Software-based headphones are a double-edged sword. On the one hand, a software update can worsen an otherwise perfectly-functioning accessory—some AirPods Pro firmware updates have had users complain of reduced noise reduction or battery life issues. On the other hand, your accessory can get better over time with new features and improved functionality.
That’s exactly what’s happening with AirPods in iOS 14 (and Apple’s other fall operating system updates like macOS Big Sur, tvOS 14, and watchOS 7). If you own AirPods or AirPods Pro, you’ll find they work better with your other Apple gear. Here are the five big improvements coming this fall to the way AirPods work your other Apple products.
Automatic device switching
One of the nice things about AirPods is that they automatically sync with other Apple devices signed in to your Apple ID. Once you pair them with your iPhone, they’re automatically paired with your Mac, Apple TV, iPad, and so on.
But you still have to go to the Bluetooth settings or audio playback controls to switch to your AirPods, and that’s kind of a drag.
With iOS 14 and the other new operating systems coming this fall, your AirPods can automatically switch devices. Let’s say you’re listening to music on your iPhone with your AirPods, and then stop, and start playing a YouTube video on your MacBook. Your AirPods will automatically switch over to the MacBook output. Then if a phone call comes in on your iPhone, it’ll switch back to that device.
Spatial Audio for AirPods Pro
When you watch a movie or play a game with surround sound on your iPhone, you’ll be able to hear it in surround sound with your AirPods Pro. Your AirPods Pro will play back a virtual surround experience (similar to software like Dolby Atmos for Heaphones or DTS Headphone:X).
This is tricky in a mobile environment, because the sound needs to shift as you move your iPhone or turn your head. Apple actually compares the gyroscope and accelerometer data from your iPhone and AirPods Pro to turn the sound field as necessary, so it always sounds like “forward” is toward the screen.
This feature is only for the AirPods Pro, however. If you have regular AirPods, you’ll just hear regular stereo.
Starting with iOS 13, Apple added optimized battery charging to the iPhone and iPad. The same feature came to MacBooks in macOS Catalina 10.15.5. It’s a feature that learns the way you use your device and then doesn’t charge it all the way when it determines that a full charge won’t be needed. With iOS 14, this feature comes to AirPods.
Fully charging the lithium-ion batteries in your devices, and then leaving them at full charge (especially somewhere warm) will reduce the total lifespan of the batteries. So when you don’t need a full charge, it’s best not to have one.
Optimizing charging capacity to extend battery life isn’t the only new feature.
You’ll now get a nice little popup notification to warn you that your AirPods are nearly out of charge, so you won’t be surprised when the music stops playing or you suddenly can’t hear that Zoom conference call anymore.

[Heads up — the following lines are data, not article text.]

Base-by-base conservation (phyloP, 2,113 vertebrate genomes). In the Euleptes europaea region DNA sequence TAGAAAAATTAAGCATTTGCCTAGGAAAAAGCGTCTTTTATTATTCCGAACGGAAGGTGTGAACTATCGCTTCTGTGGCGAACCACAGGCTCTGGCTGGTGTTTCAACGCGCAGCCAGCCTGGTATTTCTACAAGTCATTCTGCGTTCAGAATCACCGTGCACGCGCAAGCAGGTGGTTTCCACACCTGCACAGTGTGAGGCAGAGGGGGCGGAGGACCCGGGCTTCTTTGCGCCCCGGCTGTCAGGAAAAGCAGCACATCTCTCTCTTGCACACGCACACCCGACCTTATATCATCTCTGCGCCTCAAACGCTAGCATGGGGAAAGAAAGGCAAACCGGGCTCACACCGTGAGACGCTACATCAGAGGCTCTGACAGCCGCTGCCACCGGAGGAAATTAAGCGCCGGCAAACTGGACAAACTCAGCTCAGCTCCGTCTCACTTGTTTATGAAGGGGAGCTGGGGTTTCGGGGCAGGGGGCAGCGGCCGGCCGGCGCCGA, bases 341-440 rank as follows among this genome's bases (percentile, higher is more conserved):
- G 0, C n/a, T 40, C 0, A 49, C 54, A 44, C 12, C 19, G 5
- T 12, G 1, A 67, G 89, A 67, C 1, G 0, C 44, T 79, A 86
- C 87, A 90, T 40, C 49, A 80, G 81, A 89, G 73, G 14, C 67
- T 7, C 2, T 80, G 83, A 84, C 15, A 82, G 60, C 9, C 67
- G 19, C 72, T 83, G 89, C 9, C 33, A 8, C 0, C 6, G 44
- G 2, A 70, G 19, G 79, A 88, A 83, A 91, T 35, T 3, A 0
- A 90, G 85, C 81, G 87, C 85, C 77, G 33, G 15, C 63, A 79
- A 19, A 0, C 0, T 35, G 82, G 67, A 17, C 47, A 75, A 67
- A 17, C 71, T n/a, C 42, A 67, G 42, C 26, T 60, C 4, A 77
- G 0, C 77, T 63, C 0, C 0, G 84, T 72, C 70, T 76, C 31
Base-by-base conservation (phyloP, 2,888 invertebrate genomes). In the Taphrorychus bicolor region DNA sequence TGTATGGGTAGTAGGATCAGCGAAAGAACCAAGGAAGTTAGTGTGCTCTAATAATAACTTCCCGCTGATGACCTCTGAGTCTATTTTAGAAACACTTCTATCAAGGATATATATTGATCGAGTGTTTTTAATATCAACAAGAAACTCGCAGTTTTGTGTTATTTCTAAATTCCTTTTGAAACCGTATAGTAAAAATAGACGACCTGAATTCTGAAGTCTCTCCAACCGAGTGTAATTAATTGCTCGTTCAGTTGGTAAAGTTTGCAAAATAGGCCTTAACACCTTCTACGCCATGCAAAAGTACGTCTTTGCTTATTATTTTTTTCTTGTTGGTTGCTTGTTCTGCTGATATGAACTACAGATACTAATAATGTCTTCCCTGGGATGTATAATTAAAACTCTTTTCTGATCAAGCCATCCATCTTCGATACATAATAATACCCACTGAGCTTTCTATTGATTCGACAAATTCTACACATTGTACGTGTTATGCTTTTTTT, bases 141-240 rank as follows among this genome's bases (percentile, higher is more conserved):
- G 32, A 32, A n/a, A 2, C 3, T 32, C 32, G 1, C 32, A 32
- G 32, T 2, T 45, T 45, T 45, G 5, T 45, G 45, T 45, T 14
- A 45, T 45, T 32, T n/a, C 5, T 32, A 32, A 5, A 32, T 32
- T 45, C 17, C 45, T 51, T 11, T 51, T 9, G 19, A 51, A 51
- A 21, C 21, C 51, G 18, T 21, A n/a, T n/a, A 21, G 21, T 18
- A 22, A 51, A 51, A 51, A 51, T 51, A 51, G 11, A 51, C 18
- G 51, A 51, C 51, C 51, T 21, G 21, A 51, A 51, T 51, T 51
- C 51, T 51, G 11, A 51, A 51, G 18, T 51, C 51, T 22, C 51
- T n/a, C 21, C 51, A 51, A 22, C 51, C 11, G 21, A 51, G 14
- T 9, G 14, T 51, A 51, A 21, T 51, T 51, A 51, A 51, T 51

Hearing health and accommodations
Buried in the Accessibility section of the Settings app is a new feature that will be useful for more than just those with hearing disabilities. Headphone Accommodations will let you boost soft sounds and tune audio response to make everything clearer. There’s even a “which of these two sounds better” custom setup function. I’m not hard of hearing, but I’m 46 and don’t have the ears of a young person anymore. I noticed an immediate and substantial improvement in the clarity and brightness of music after running through the Headphone Accommodations test with my AirPods Pro.
Apple is doing more to look out for your hearing health in iOS 14, too. A new Reduce Loud Sounds setting in the Sounds & Haptics menu will let you set a specific decibel, and your AirPods (or Beats) headphones will not exceed it. There’s a new Headphone Audio Levels section in the Health app so you can see your loudness history and protect your hearing health.
Motion API for developers
We told you how Apple is using the gyroscope and accelerometer data in AirPods Pro to make sure that the spatial audio sound continues to sound like it’s emanating from the direction of your device even when you turn your head. Developers will have access to an API (application programming interface) that gives them access to orientation, user acceleration, and rotational rates from AirPods Pro, just as they can for your iPhone or iPad.
This could be a big deal for fitness apps, which could use the motion of your AirPods Pro (perhaps in conjunction with Apple Watch) to track new movements or workouts. It’s easy to imagine, for example, a fitness app that automatically counts reps for activities where your head moves but your wrist barely does, like pull-ups or push-ups.
Data about your head motion from AirPods Pro could make for an interesting addition to gaming, too. Imagine a quiz app that can tell if you’re nodding yes or shaking your head no, or a game in which you play as a dog and gain enhanced hearing when you tilt your head to the side.
For all the great new things Apple is bringing to AirPods in its fall operating system updates, it is in giving greater access to developers that we might see the most interesting and creative new uses for them.